Facial Hair As It Is Found In Cultures Around The World

Facial hair is​ a​ secondary sex characteristic in​ human males. Most men develop facial hair in​ puberty. Many women also have some facial hair,​ especially after menopause,​ though typically much less than men. Eyebrows and eyelashes are also grown by both sexes of​ all ages.

Male pogonotrophy (the growing of​ facial hair; beardedness) is​ often culturally associated with wisdom and virility. Many men style their facial hair into beards,​ moustaches,​ goatees or​ sideburns. However,​ many others completely shave their facial hair. a​ man's facial hair,​ especially short hairs that were missed in​ shaving,​ is​ often referred to​ as​ whiskers,​ although only certain nonhuman mammals have true sensory whiskers.

Women typically have little hair on​ their faces,​ apart from eyebrows and the​ fine fuzz nearly all people have covering most of​ their bodies. However,​ a​ few women have noticeable facial hair growth. Excessive hairiness (especially facially) is​ known as​ hirsutism,​ and is​ usually an​ indication of​ normal hormonal variation. in​ contemporary western culture,​ almost all women shave,​ tweeze or​ otherwise depilate facial hair which does appear,​ as​ there is​ considerable social stigma associated with facial hair in​ women. Freak shows and circuses once displayed (usually fake) bearded women.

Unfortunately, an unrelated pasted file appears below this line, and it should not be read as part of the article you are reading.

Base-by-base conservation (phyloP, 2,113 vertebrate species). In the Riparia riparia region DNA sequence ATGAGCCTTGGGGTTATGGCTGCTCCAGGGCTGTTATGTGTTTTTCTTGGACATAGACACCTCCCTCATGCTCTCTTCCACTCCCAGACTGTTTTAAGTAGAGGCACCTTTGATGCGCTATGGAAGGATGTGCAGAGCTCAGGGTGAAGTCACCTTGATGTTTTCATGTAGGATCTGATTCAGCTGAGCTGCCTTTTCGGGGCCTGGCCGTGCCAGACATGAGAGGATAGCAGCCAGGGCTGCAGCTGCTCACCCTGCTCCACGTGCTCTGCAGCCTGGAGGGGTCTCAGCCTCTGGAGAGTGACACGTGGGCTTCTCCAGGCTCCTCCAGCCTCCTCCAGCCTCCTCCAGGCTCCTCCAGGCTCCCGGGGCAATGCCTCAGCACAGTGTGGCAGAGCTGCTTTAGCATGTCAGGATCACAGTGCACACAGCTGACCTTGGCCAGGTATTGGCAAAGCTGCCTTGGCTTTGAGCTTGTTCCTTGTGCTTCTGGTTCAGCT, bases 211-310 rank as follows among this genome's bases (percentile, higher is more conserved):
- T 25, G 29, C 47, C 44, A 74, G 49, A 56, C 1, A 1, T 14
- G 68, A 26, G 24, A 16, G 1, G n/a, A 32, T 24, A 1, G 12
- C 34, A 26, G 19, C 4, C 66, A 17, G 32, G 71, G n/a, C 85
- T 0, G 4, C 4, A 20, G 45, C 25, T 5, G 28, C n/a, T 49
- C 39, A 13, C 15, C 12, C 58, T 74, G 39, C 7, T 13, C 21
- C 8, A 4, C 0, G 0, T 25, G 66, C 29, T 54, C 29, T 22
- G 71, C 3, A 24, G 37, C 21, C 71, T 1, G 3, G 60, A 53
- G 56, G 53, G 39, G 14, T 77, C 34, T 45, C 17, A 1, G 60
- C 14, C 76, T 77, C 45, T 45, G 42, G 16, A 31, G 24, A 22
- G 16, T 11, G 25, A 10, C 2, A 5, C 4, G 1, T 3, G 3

Abraham Lincoln was said to​ have grown a​ beard because a​ little girl wrote him that he would look better with one.The amount of​ facial hair on​ a​ man's face varies from individual to​ individual,​ and also between ethnic groups. for​ example,​ men from many East Asian,​ West African or​ Native American backgrounds typically have much less facial hair than those of​ European,​ Middle Eastern or​ South Asian descent,​ with Native Americans typically having little to​ none at​ all. Northern East Asians and Eastern Africans can grow conspicuous amounts of​ facial hair.

Everyone has facial hair,​ men and women of​ all ethnic backgrounds. Actually,​ most people have some amount of​ hair over most of​ their body. the​ only differences between people’s facial hair involve thickness and quantity.

In most cultures it​ is​ perfectly acceptable to​ have thick and large amounts of​ facial hair if​ you​ are male. in​ fact many cultures highly encourage facial hair for​ men,​ and thick beards are seen as​ a​ symbol of​ male virility,​ wisdom,​ and or​ power. Conversely,​ most cultures do not likewise value facial hair on​ women,​ and usually stigmatize it​ quite harshly. a​ woman with an​ abnormally large amount of​ facial hair is​ often made to​ feel embarrassed and is​ looked at​ as​ somehow less feminine than other women.

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